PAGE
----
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I am new to blender here. I have a mesh object that is globally transformed (rotate, scale, translate). I want to manipulate the object in a mode such that I can see it in its default form (0 rotation, 0 translation, and 1 scale). I wonder if I can view an object in its default form in edit mode while keeping the global transformation?

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The only way that comes to mind is to not transform the object directly, but through another object (eg: an empty), using a "copy transform" constraint.

Disabling/enabling the constraint shows the object in its initial state (disabled), or in the transformed state (enabled)

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  • $\begingroup$ Right on. I use this method all the time. It's great for things like modeling a gun while also previewing how it fits into a character's hand. $\endgroup$ – Mentalist Jan 25 '17 at 15:36
  • $\begingroup$ thinking more, one downside of this method is that transforming a different object you can't use tools like snapping... I'll try another answer, a different way. $\endgroup$ – m.ardito Jan 25 '17 at 18:15
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Can you include a screenshot of what you mean? I am thinking you want to tab into edit mode and have the object back to the origin and editable, but then back to object mode and it be the size/rotation/location you left it in. If this is the case, then I would suggest you try using a single bone armature as a parent (Automatic Weights) while the object is still at 0/0/0 and in original scale. Then you can make actions on the bone in Pose mode and the object will follow and scale to the bone, but once you select the object and tab to edit mode it will be back at the default pose and position/scale.use armature in pose mode with automatic weights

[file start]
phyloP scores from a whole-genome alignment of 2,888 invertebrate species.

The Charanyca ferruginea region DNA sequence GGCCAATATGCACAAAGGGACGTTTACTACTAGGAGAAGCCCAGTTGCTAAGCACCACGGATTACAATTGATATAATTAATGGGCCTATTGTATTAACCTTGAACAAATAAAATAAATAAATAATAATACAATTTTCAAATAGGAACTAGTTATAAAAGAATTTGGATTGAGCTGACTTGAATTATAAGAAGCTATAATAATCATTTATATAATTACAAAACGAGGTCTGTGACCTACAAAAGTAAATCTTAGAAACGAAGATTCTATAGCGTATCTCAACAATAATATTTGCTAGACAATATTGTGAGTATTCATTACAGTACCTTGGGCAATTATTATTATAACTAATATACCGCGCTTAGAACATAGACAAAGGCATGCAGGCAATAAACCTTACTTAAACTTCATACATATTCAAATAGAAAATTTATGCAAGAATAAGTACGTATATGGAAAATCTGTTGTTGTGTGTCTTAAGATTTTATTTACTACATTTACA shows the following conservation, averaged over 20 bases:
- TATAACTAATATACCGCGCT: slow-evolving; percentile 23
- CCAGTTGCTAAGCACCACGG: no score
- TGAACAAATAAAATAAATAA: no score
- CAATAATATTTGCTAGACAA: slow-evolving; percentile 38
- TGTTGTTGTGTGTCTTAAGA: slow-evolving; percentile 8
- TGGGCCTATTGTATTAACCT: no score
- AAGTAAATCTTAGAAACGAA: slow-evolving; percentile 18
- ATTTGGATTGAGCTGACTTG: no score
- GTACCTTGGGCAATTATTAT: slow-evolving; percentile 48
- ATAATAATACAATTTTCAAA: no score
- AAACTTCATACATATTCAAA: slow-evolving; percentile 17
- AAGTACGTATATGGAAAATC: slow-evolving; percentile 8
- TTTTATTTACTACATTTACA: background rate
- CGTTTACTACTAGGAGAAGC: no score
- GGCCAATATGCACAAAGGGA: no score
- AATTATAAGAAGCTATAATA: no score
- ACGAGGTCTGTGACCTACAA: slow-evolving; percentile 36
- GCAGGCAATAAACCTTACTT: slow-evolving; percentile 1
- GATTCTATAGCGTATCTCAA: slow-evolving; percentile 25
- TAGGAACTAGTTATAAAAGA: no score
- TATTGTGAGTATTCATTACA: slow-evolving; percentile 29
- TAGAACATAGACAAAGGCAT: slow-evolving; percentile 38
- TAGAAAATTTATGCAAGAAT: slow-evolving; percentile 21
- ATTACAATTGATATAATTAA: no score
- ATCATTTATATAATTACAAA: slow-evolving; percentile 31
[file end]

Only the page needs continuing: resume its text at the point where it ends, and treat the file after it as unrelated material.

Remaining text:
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I added another answer before, and another user too (a good one) but now I think there's another way, perhaps better, depending on your workflow, anyway is always better to know more different ways. So far, using other answers, you are driving the transform through an object which is very different from yours and thus you can't use some useful tool like snapping, while transforming, at its best, I feel.

Well, you could use the "duplicate linked" command, instead, to create a copy of the original object (maybe keep it in another, unused, layer). The linked copy shares the same mesh, but it is an independent object, so it can be transformed an used in any way. (To better separate originals and linked copies you could also use a "linked scene", perhaps, but I'll follow the layers example here, to keep it simpler).

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If you need to view the original object, without transforms or modifiers, you simply switch to the "originals" layer, and you base object is there, unaltered.

More, if you wish to alter its mesh (not the object, for that you'll use the linked one), like extruding it, subdividing, etc, you can do that in the "base" object - IN EDIT MODE - and the result will be applied to your linked copy too...

eg: extruding base object0s mesh on Z

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..exiting edit mode, the linked object's mesh gets modified too...

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As said, in this way you can transform the linked object using also useful tools like snapping, and sometimes this can be really useful.

I think you can pick whatever method works best in any situation...

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